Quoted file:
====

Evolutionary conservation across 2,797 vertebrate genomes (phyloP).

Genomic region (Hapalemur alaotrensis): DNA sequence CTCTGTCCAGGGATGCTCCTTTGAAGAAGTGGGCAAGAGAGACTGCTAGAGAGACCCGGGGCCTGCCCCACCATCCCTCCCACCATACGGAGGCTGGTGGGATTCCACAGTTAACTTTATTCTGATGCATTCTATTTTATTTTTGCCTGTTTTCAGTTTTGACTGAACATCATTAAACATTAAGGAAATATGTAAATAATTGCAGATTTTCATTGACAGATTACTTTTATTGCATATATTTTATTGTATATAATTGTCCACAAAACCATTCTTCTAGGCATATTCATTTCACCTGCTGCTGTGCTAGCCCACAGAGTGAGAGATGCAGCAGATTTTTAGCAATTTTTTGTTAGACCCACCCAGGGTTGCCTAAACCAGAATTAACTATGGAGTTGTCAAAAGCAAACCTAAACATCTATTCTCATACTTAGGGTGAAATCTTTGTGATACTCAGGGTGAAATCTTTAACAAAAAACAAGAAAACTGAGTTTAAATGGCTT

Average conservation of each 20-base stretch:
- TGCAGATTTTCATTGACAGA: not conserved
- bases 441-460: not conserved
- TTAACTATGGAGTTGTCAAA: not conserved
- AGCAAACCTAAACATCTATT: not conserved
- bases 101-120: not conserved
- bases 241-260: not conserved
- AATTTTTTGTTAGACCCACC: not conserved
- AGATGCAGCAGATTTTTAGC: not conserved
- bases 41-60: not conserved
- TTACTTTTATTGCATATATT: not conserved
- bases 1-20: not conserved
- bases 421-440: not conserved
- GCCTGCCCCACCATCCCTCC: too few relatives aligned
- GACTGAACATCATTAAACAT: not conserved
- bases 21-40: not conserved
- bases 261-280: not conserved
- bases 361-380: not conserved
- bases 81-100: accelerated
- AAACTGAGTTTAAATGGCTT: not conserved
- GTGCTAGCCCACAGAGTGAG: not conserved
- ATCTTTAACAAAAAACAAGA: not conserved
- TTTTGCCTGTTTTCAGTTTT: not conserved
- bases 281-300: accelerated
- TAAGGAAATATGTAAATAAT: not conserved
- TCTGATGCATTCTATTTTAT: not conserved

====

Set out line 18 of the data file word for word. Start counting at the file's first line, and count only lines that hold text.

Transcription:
- bases 21-40: not conserved